Lindell has been a leading voice in promoting dangerous conspiracy theories about the 2020 presidential election (and bankrolling the proliferation of this lie) across right-wing media and social media.

Twitter permanently suspended Lindell for peddling election misinformation. Lindell then attempted to use his corporate MyPillow account to evade Twitter's ban; that account was also permanently suspended.

Lindell's Facebook and Instagram accounts are both active and full of election and COVID-19 misinformation. In fact, Lindell has access to multiple accounts for himself and his company. On Facebook, he has a personal account, a professional page, and a MyPillow corporate page. On Instagram, he has a verified personal account and a MyPillow account.

Even though former President Donald Trump's multiple attempts to overturn the outcome of the 2020 election failed in courts, over 70% of likely Republican voters question the election results. Meanwhile, his supporters continue to push baseless claims of widespread voter fraud. Lindell is one of Trump's most vocal supporters to promote unsubstantiated election fraud claims and conspiracy theories, and he recently released a film that The New York Times called a "disinfomercial." In the video, titled "Absolute Proof," Lindell spent over two hours falsely claiming that Trump won the election, making wild allegations of fraud that have no basis in reality, and railing against "cancel culture."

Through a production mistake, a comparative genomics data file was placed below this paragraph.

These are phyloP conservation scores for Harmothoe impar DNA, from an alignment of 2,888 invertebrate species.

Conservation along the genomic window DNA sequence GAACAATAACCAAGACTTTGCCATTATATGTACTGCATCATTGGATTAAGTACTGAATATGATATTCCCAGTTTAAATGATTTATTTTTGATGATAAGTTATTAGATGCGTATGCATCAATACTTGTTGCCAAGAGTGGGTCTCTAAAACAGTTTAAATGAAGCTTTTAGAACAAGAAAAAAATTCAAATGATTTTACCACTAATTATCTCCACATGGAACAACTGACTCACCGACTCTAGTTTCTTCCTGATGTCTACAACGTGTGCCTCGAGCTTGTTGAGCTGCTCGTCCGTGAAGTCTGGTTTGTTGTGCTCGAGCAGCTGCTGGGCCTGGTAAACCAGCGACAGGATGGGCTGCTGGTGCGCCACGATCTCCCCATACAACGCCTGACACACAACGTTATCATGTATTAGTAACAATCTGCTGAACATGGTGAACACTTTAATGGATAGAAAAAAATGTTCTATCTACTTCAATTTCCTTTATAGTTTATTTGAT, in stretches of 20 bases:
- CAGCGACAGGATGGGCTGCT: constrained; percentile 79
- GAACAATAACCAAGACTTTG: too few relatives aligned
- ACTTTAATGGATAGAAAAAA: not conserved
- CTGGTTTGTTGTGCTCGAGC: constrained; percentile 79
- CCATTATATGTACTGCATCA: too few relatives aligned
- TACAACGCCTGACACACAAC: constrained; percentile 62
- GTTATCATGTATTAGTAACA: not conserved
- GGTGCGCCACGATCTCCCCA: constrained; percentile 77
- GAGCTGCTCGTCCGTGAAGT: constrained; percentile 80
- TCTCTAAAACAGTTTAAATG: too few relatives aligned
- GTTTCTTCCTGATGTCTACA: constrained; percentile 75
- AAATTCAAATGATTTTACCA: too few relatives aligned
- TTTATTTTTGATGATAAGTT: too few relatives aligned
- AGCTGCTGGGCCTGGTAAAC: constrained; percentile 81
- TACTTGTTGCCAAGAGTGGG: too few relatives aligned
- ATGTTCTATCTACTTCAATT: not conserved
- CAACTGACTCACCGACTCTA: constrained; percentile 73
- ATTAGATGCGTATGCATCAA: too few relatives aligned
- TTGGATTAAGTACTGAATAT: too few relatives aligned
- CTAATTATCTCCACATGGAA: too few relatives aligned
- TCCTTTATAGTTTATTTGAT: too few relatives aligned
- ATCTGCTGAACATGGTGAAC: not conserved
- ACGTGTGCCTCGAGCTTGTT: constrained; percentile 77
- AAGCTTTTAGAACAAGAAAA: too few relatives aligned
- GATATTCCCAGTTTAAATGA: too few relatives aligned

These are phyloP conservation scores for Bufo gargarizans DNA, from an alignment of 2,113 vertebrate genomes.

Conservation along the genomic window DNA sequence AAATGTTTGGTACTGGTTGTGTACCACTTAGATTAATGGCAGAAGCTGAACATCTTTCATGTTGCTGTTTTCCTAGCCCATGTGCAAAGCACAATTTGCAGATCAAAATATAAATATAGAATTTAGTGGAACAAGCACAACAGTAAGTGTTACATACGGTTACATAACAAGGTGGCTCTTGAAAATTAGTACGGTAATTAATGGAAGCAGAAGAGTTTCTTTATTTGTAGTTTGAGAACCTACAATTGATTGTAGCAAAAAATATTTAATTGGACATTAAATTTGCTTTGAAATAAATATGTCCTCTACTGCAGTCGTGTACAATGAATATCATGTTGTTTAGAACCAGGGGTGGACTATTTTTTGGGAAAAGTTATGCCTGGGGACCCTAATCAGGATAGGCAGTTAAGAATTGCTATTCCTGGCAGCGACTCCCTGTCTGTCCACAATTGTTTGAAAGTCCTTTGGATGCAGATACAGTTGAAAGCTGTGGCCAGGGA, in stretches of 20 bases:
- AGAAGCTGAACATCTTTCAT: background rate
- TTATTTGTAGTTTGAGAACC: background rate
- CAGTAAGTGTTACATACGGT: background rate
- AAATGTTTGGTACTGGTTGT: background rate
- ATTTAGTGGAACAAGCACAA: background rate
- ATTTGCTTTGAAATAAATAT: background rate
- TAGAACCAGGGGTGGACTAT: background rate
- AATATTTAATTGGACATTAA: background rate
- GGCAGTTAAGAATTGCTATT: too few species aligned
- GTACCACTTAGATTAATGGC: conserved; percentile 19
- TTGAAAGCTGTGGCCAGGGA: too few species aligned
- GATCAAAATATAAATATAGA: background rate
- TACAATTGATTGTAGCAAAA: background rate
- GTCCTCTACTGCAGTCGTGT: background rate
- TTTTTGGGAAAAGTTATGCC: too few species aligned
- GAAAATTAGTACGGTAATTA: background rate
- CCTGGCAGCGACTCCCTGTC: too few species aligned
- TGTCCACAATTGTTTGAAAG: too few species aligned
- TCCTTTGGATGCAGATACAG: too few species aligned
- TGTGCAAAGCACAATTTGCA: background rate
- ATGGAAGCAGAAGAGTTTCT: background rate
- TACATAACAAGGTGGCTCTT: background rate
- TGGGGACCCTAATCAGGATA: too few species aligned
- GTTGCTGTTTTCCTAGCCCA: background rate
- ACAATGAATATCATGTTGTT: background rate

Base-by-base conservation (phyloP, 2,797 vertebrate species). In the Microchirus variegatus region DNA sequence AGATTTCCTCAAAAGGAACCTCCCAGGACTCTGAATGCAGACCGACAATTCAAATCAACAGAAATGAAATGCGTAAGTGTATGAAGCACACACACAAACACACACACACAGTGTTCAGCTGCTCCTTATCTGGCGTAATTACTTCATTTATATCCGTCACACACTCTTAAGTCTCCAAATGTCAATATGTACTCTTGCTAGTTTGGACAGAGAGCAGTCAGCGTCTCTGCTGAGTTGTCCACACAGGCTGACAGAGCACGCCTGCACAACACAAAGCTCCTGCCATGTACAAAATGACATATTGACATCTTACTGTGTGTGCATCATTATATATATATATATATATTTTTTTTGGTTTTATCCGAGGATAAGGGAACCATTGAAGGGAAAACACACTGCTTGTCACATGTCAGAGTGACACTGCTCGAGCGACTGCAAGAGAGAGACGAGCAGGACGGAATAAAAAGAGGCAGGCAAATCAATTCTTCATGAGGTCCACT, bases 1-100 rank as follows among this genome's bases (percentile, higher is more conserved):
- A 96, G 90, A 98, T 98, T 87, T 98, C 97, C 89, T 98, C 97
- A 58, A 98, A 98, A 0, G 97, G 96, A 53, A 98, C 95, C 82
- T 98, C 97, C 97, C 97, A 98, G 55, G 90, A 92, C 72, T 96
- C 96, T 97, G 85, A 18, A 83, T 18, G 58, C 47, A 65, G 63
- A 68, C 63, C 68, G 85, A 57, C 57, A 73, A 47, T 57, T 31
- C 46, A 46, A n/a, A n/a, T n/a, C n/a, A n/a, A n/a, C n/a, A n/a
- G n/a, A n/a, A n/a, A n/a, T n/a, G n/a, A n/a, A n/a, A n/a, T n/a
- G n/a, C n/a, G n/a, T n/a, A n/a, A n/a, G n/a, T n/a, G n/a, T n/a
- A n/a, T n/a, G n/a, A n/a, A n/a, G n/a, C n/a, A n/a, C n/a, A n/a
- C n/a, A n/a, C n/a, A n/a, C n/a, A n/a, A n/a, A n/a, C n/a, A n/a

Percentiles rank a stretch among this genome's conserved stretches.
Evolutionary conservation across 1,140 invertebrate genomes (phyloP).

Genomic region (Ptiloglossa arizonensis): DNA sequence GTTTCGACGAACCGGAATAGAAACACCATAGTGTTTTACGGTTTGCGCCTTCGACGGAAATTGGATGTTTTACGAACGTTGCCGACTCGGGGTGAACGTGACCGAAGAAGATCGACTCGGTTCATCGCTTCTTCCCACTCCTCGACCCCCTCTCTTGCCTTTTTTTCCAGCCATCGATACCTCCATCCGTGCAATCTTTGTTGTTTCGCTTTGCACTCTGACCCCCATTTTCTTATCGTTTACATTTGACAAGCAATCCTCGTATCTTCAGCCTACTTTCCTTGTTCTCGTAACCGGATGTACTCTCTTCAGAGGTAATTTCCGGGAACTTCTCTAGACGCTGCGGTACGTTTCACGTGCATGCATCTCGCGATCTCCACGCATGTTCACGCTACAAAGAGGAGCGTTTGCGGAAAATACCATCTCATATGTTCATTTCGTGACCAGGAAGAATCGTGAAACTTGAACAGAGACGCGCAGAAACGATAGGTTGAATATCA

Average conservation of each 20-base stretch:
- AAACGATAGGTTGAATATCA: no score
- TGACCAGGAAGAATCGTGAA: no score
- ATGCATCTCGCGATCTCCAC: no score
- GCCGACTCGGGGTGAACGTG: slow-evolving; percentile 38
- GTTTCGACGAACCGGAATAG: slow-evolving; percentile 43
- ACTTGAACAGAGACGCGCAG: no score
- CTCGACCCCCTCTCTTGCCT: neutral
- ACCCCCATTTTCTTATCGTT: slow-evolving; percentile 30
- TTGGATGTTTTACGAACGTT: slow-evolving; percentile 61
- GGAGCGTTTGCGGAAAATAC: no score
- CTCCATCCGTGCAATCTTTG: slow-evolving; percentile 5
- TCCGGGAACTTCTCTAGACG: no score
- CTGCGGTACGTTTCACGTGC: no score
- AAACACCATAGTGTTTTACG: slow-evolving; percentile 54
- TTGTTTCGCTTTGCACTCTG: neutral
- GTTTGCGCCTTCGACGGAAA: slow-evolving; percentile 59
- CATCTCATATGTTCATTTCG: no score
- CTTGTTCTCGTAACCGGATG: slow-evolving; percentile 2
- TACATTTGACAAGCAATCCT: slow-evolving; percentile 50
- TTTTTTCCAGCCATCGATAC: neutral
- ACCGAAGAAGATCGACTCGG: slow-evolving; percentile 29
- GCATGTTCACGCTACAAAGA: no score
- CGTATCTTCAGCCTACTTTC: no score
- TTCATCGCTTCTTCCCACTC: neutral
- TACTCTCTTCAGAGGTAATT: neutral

Following the release of Lindell's video on February 5, YouTube and Vimeo removed copies for violating each platform's election integrity policies, but additional versions of the film are still being uploaded to YouTube. Facebook and Twitter have both labeled posts sharing the film as misinformation and reduced its distribution, with Facebook confirming that the "video has been rated false by one of Facebook's third-party fact-checkers so it's been labeled and its distribution is being reduced." But Media Matters has still found active posts on Facebook, Instagram, and Twitter that have no label, and TikTok has not taken any action against posts with the video, even though the platform claimed on February 3 that it was taking new steps to crack down on misinformation.